Your Golf Swing
The golf swing is a complex series of physically explosive movements. You can improve your game while avoiding injuries by incorporating a focused, physical conditioning program that addresses joint flexibility, muscular strength, balance and coordination.
The winter months are the best time to prepare for that first warm spring day, when you will be ready to tee up with a stronger, more energetic body. Once you are on your way, it’s easy to stay “tuned-up” with a short 15-minute golf-specific workout twice per week.
As we get older our muscles lose tone, shortening our golf swing and causing the wrong muscles to compensate for the weakened muscles. For example, senior men can be observed walking with their rear down and their legs forward. This is because their gluteus muscles are weak, and without a focused physical conditioning program, are incapable of maintaining healthy posture.
To execute a superb golf swing we need to maintain the condition and flexibility of all our muscles. As flexibility decreases, golfers may try to make their swings bigger. However, when watching a senior professional golf tour, the participants preserve a short swing. When one forces a swing to be something it isn’t, proper position is compromised, hindering performance and inviting injury. Expect that your swing is going to be shorter and get your gluteus and hamstring muscles in tone.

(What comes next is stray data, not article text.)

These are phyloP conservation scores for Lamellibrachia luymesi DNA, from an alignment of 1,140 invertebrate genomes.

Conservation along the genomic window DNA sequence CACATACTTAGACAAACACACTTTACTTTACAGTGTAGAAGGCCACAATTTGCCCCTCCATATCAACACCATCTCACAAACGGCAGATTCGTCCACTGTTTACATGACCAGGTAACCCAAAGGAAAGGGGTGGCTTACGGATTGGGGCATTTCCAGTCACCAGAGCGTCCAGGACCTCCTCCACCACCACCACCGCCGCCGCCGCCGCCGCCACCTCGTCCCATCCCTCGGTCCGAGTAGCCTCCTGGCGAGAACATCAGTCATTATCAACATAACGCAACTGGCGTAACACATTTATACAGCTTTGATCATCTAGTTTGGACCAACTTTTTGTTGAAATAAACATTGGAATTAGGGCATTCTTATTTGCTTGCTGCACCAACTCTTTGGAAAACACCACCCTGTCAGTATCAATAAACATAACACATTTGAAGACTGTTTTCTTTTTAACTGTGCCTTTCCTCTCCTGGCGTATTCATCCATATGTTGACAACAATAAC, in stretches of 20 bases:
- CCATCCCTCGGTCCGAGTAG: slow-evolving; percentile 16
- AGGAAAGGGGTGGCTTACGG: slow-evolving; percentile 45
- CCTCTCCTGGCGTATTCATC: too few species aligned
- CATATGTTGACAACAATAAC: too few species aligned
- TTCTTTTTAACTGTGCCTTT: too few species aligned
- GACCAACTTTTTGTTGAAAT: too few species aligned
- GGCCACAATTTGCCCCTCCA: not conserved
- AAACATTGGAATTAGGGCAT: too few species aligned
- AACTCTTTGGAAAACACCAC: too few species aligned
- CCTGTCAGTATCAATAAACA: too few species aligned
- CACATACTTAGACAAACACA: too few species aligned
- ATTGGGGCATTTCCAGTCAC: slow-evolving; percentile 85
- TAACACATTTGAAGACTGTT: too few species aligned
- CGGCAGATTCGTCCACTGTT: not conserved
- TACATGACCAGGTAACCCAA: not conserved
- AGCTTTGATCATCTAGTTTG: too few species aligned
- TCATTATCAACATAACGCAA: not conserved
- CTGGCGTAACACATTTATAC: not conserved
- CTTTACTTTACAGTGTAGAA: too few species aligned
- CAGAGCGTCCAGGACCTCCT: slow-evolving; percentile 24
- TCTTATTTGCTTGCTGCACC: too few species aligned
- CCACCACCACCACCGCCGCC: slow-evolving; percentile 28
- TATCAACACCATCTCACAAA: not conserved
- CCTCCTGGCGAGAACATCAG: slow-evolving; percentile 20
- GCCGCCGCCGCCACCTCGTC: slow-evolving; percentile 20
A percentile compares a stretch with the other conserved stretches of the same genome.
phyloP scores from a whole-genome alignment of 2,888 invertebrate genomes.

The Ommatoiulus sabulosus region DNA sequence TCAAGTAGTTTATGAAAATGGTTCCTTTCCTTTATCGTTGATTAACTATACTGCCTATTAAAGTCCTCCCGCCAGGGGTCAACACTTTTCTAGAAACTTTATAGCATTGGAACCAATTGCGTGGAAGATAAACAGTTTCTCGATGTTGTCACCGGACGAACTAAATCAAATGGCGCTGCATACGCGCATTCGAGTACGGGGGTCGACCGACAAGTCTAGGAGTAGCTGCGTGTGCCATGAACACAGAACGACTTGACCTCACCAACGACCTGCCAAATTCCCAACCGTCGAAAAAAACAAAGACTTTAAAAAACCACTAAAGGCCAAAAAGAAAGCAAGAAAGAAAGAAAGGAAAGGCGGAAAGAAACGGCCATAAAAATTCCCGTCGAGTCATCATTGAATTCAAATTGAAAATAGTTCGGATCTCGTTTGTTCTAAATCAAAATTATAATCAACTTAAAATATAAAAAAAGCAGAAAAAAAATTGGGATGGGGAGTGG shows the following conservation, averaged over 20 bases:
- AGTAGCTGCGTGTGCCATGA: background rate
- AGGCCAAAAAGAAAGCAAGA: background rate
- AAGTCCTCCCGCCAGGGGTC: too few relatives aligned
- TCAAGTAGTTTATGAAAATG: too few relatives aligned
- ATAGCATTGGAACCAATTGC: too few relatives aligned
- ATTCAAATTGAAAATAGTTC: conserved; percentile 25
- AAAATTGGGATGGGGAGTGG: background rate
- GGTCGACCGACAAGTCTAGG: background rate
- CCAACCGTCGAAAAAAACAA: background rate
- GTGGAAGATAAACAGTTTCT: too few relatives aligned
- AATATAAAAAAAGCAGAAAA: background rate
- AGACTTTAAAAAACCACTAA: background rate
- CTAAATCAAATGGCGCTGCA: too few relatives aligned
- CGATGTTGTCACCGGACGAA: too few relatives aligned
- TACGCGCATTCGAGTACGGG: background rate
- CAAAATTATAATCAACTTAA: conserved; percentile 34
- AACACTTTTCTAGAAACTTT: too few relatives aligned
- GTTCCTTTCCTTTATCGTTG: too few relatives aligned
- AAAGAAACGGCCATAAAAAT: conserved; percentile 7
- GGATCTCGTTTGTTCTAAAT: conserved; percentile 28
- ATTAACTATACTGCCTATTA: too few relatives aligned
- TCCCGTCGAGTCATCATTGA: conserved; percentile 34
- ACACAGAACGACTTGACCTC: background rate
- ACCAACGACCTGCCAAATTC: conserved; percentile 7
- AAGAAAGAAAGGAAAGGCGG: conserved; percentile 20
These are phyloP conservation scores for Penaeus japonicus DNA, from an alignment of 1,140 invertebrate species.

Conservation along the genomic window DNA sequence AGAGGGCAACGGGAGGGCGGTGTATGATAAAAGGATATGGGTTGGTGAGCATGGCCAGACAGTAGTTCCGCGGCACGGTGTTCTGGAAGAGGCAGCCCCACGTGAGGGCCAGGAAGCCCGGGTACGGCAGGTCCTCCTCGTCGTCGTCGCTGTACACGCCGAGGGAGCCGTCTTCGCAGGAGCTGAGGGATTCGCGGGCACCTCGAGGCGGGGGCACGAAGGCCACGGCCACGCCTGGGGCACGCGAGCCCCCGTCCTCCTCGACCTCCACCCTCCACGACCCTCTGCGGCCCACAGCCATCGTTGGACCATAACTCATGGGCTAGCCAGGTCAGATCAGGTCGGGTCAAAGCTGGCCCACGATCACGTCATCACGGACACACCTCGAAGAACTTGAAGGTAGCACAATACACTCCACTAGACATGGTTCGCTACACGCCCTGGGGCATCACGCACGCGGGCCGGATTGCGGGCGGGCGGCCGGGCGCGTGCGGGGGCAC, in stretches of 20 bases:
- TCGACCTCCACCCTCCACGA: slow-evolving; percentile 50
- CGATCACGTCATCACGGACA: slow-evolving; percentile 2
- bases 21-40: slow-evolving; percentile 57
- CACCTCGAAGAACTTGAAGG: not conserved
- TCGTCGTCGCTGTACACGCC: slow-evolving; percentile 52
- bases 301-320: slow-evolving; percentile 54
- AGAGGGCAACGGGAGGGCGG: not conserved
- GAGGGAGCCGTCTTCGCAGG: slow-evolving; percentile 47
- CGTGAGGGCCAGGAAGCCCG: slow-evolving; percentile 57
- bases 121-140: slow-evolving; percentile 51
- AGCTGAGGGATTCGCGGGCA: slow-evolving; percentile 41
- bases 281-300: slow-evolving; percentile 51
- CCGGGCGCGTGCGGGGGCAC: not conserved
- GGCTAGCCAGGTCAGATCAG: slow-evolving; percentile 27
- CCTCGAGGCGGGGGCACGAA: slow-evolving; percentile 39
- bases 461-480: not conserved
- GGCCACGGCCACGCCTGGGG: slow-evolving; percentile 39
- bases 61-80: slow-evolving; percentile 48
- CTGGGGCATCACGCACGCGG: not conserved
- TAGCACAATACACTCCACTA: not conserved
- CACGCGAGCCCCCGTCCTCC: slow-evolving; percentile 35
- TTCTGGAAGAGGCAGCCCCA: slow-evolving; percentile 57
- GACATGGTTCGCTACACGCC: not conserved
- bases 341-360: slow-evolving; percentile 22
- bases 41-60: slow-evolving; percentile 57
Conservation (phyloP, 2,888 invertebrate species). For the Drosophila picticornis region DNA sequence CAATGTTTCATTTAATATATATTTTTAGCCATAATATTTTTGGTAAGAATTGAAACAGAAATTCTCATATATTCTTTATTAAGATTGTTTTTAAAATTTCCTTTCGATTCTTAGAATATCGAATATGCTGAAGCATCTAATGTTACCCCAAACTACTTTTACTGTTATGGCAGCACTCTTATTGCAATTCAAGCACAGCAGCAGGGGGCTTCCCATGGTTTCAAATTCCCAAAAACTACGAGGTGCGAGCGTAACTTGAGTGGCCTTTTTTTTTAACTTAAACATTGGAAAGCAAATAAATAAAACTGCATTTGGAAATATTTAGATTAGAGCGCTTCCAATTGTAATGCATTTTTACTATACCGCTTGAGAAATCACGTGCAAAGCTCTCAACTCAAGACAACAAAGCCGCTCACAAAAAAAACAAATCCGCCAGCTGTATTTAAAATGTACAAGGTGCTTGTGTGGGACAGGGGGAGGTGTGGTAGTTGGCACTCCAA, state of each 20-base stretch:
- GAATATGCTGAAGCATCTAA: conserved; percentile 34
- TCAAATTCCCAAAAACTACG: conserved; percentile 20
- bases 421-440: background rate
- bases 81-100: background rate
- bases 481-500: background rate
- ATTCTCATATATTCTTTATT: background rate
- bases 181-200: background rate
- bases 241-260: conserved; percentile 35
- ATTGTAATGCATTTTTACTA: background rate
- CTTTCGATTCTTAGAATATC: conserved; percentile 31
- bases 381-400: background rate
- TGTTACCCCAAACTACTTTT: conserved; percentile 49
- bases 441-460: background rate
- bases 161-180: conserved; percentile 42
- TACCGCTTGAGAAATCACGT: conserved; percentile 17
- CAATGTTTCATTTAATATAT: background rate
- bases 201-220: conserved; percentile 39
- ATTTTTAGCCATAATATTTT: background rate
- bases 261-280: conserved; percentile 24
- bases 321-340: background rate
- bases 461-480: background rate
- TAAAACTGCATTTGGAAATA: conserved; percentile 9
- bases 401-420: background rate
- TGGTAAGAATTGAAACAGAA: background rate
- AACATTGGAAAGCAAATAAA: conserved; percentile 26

There are no shortage of workout routines designed to improve strength and flexibility of specific muscle groups. The important thing is to find one that is specially designed for seniors and the explosive movements and necessary flexibility specific to swinging a golf club. It is also just as important to choose a routine that is mentally and physically engaging, so that you do not give up a healthy habit. Make it fun so that a vigorous, healthy habit becomes a lifetime habit.